"Now we have topsy turvy parking. What happens to your change in the ash tray or the books on the seat when your car is rotated vertically 180 degrees." I think you are confused. Your car is not spun around, or titled, or rotated in any fashion. Take a better look at the pictures (great, btw) and you can see how the entire operation works.
Glenn E Grab January 25, 2013 at 05:56 PM
marcopolo, as long as private enterprise is paying for it, who cares?...but if it;s public money, it's a guaranteed loser and a lawsuit magnet...
Gary Kavanagh January 25, 2013 at 07:38 PM
Everyone benefits directly from sidewalks, but about 100 million Americans do not drive cars (nearly a third of the population), either because they are too old, too young, physically unable, unable to afford, or do not want to or can't for one reason or another. Cars come with a number of societal costs that are externalized onto society that are not compensated for in driving specific fees, from loss of life to air pollutants, public property damage etc. Last time I checked the people walking in front of my home were not blowing in particulate pollution from brake pads or hastening the destruction of the infrastructure with their body weight. To compare the two is beyond ridiculous. I welcome more people, not more cars. Free parking is not a community benefit, it is a driver benefit. But it is also a driver inconvenience, because under valuing parking is precisely what why spaces are hard to find where demand is high. It's economics 101, but we prefer soviet style management of cars over market forces in America. For regulating overflow on residential streets, overnight parking permitting is one of the best ways to address that issue, and has been found to be more effective than parking minimum zoning mandates. If an area is permitted and still getting overflow, it is either an issue of poor enforcement or it is too easy to acquire the permits.
SantaMonicaNative January 25, 2013 at 10:05 PM
Perhaps you might look at the text rather than the pictures. The story says, the car is lowererd head first by a crane into a vertical slot...you swipe the care is rotated 180 degrees and brought forward . I don't know any other way to read it but the car gets a bit of a shake. The pictures look different from the story. Can't tell you who is right
Dan Charney January 27, 2013 at 03:23 AM
As a long time resident of Ocean Park - just off OP Blvd at 4th Street- I fail to see how the train will alleviate problems in my area- the stations are too far away and I doubt these folks will be taking the train and then hopping a bus - I think the prettying up the boulevard with trees and green lanes ( which looks great ) is strictly to start taking buildings out from under renters and building condos for the new wave of people they want living here- they say they care what we think - but do they? are they listening? this council and the good riddance Bloom- leaving the terrible O'Connor in his place- have one after another ill thought out development in the hopper after another- no regard whatsoever for the city and it's residents who don't want anymore of it- we want our peaceful beach town back - not a million tourists a month and more business and ugly condos- please stop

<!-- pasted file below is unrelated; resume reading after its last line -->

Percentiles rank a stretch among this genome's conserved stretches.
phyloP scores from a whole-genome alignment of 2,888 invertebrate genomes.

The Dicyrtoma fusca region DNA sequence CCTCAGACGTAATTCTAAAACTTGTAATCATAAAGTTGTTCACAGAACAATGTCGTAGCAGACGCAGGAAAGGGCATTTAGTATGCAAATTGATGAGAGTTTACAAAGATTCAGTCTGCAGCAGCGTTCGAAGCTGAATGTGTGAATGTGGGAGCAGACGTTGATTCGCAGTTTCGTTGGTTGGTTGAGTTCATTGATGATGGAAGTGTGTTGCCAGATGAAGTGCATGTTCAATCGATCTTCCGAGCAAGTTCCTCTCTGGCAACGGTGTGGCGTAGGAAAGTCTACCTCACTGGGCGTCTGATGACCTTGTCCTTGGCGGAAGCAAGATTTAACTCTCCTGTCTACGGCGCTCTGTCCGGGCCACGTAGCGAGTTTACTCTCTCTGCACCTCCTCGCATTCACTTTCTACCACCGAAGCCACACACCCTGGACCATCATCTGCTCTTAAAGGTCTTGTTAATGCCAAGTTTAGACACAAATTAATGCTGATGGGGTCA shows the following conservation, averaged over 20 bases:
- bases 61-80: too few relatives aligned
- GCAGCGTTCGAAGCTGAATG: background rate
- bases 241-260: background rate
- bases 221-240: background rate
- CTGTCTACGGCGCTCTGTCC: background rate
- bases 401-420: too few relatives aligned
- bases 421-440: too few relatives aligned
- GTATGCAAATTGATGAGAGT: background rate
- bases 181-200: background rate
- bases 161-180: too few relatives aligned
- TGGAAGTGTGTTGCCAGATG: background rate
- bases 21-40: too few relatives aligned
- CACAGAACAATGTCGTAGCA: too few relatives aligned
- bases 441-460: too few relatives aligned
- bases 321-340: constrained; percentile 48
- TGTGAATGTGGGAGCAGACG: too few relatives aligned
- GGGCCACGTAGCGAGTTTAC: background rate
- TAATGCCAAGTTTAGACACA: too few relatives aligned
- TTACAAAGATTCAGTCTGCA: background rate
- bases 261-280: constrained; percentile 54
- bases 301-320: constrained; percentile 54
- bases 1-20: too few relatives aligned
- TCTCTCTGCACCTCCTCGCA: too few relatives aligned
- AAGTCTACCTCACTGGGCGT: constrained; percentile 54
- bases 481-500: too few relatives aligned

Bob January 27, 2013 at 04:18 PM
I understand your point, Gary. But we subsidize all sorts of things we can;t or don;t use. I'm not a fan of cars either, but if you want to provide convenient shopping and entertainment and collect that sales tax, you are not going to do it by forcing people to wait 20 minutes for a bus that is frequently host to some pretty unpleasant people. People will drive further (e.g., to Culver City, Marina del Rey) to avoid that (and,in fact, do so) increasing the emissions that you are concerned about. Free (or inexpensive) parking is not a driver benefit; it is a service for which we already pay when we purchase goods and services in the building or the nearby shops...just like we're paying for that bus that you take.
Gary Kavanagh January 28, 2013 at 07:11 PM
Bob, All transport is subsidized, but there are several distinct differences between the way we subsidize driving, & subsidize transit. First off, nearly everyone complains there is too much traffic, if there is too much of something, why are we encouraging more of it? Cars become less useful the more people use them. The inverse is true for transit, where more ridership supports more buses, reducing wait times & making transit more convenient & timely. Take the million people riding transit in LA everyday & put them in cars adding to existing traffic & you would quickly realize how important transit is to allowing cars to have any usefulness left at all. Where transit is provided, it is accessible to all, even if not everyone does use it, but the same is not true of driving which is inherently exclusive to some. Driving is also double subsidized. Roadways are subsidized & storage of vehicles is subsidized. The land devoted to storing cars around Santa Monica is clearly visible from space, consuming significant portions of the city, most of it charged for use below market & often "free". Bus riders do not require lots of land to store private property at their destination, & the BBB bus yard, for a system that carries about 80K riders a day, is about the size of just 1 beach parking lot. Cars are inherently inefficient users of space, & I don't think it is unreasonable for drivers to pay a greater share for that privileged allocation of our limited land.
Kenneth L. Neisinger February 02, 2013 at 03:02 AM
My wife's car was stuck in this for an hour today. They almost had to rent her a car. Hopefully this weekend will give them enough time to fix the problem. Also, there is something wrong with you if you thought the car was tilted vertical. Is that logical? No. Still for 8 million dollars UCLA should sue that man for taking a lot of their employees money